Using the COPD Foundation's COPD Pocket Consultant (which you can find a www.copdfoundation.org) there are three stages: FEV1 greater than 60% is mild; between 59 and 30% is moderate and less than 30% is severe. The Gold ( http://www.goldcopd.org/standards) are a bit more complicated and use four stages: mild 70% and up; moderate 50% to 69%; severe 49 to 40% and very severe less than 30%.
As for life expectancy, what you usually find on many web sites is an average life expectancy of five years past diagnosis. That usually puts people in an absolute panic, at best prompting funeral planning and difficult conversations with family; at worst sending people into profound depression. If you think about that realistically and rationally, however, a much different picture reveals itself. That's an average number, so it includes all the people who died within a day of their diagnosis because they were terminally ill as well as those folks who've lived for 40 or 50 years with COPD.
No one comes with an "expires by" date stamped on their forehead. People have lived very well with COPD for 40 years. I've had it since at least 1985 and probably before that, because it's not something you just "come down with"; it's something you develop over many years. Some researchers believe that you begin to develop it when you first start smoking or when you first begin breathing whatever contaminants you were exposed to.
Don't worry about your life expectancy; worry about how to increase your quality of life right now: exercise, diet, take you meds, stay away from people with bugs and if you do catch something respiratory, get to your doc ASAP.
@A MyCOPDTeam Member I don't understand the stages of copd, in fact, I just learned of them now
as I read these questions I have had copd for about 20 yrs and today at my DRs, she told
me my last breathing test was very good and I have gained 3%more lung function. I am now
at 36% and she says that I can live another 20 yrs if I keep walking like I have done for 7 yrs
and exercise I am 78 yrs old and I intend to keep on trucking!!
At the moment I do not have Specialist in Pulmonary problems because the one how check on me and gave the Diagnosis COPD; left the office and nobody knows about him. Just this week ask my family Doctor if he can send me to a good Specialist. I have Insur. And I want to know more about my health and the stage too. My Question: Taking Spiriva, Ventolin and Symbicort plus oxygen is the best way to keep the problem under countrol? This treatment did't change since I had the diagnosis but I feel that breathing is getting more difficult I,m thinking maybe Nebulizers can help me????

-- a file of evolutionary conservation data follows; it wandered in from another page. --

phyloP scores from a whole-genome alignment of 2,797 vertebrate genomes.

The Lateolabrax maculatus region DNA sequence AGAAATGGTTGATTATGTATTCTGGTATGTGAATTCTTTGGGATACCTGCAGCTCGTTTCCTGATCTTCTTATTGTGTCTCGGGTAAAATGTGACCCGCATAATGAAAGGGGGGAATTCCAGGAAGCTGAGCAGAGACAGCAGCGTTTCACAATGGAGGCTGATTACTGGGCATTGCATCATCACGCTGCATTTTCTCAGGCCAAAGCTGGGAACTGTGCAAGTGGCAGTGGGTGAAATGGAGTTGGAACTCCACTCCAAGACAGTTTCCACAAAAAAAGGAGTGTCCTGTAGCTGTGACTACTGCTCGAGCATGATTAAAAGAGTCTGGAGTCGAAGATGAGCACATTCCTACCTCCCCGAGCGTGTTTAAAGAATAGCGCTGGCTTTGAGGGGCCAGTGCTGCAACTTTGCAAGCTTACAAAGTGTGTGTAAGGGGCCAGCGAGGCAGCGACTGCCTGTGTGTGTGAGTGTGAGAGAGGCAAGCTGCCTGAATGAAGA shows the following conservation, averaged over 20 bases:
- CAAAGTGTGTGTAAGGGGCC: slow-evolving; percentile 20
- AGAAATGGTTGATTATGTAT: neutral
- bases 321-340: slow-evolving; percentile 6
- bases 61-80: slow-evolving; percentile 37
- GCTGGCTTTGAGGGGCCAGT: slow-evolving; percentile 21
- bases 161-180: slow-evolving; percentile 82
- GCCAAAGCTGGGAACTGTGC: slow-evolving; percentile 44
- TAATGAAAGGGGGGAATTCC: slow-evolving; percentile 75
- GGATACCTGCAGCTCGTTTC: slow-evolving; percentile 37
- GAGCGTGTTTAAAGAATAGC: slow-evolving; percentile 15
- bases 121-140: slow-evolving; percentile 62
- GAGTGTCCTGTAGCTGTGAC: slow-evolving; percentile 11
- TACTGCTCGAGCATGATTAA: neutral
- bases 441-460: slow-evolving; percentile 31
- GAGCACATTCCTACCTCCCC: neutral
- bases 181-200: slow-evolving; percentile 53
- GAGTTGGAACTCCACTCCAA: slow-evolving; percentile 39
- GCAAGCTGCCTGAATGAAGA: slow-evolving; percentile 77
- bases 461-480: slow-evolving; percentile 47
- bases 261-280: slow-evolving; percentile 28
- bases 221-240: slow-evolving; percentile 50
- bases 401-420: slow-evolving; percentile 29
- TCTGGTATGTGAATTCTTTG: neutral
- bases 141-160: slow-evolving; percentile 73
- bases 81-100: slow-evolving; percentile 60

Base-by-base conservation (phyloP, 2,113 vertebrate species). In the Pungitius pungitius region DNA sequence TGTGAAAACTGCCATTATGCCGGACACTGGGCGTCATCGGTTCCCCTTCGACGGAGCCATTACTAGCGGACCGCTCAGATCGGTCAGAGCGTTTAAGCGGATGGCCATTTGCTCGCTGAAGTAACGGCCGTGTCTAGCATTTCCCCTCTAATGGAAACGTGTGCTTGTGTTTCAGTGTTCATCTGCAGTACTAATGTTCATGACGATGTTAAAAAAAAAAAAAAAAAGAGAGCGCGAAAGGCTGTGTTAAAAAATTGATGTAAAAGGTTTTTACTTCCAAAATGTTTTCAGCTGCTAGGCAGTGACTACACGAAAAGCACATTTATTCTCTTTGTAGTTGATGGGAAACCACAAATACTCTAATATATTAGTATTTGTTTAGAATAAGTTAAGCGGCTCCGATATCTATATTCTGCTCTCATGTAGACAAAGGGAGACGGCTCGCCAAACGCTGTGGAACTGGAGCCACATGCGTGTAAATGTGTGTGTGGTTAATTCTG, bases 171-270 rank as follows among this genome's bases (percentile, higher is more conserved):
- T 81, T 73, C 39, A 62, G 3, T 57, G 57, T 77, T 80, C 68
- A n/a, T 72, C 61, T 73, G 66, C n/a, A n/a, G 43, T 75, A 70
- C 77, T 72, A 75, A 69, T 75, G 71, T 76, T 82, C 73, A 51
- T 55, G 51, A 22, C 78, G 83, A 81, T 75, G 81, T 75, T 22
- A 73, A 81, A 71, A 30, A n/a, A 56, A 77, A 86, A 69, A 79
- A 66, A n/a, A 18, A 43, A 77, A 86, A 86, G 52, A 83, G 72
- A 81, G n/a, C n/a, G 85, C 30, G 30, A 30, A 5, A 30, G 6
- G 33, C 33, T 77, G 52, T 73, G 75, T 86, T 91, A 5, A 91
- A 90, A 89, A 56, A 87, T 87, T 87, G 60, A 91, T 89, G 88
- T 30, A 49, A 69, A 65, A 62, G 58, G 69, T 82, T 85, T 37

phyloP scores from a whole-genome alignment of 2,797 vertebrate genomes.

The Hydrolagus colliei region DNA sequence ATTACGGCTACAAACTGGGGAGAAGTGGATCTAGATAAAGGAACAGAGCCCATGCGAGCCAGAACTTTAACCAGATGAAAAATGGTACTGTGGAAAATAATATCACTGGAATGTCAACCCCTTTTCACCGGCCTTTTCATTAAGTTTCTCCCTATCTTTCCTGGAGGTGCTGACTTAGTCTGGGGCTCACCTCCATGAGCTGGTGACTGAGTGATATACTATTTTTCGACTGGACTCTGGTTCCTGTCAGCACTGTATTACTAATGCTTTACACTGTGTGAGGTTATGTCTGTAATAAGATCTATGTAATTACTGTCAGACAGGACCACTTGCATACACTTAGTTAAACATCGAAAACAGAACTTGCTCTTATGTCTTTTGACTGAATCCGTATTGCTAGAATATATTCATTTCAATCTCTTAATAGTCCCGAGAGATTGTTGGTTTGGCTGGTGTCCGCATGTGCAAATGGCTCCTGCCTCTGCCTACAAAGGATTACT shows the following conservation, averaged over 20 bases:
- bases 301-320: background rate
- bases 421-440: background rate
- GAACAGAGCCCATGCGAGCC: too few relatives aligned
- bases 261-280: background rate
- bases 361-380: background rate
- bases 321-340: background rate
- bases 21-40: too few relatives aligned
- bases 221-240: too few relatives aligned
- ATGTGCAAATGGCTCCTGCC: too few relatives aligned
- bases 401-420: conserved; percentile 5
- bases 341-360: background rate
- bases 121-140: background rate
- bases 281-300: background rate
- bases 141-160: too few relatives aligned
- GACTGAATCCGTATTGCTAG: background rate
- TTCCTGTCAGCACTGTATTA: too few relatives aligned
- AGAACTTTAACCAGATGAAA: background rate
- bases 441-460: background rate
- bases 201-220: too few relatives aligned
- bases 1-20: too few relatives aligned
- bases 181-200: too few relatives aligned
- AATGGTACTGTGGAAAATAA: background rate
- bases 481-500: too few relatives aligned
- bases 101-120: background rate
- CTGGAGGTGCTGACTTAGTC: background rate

I no longer worry about life expectancy. When first diagnosed in 2013 I was really ill and was told I may have only 5 years left. You better believe I changed doctors quick. I took lots of medication and inhalers with oxygen 24/7. After I stopped feeling bad for me I started eating better and lost 29 pounds. I was in a research group for 1 year recommended by my pulmonologist and the medication they put me on worked great. I now can actually do work around the house and go shopping. I use oxygen at night only. I did during this time developed panic attacks, anxiety and depression which is well under control. Today I feel like a new person and I stay positive and live day by day and don't worry about anything else but keeping myself healthy and happy.
There is NO cure. You can keep your symptoms at bay if you eat right, breath easy, read, read, read. I have had it for 8 years and much much longer truth be known. We have to acknowledge our illness, see a specialist, follow the guidelines for people with COPD. Eating properly, stay away from perfume and other toiletries and household cleaners with fumes, not to much hot or cold weather. If you are tired, rest. You can't push yourself, your body won't let you. God Bless. Janie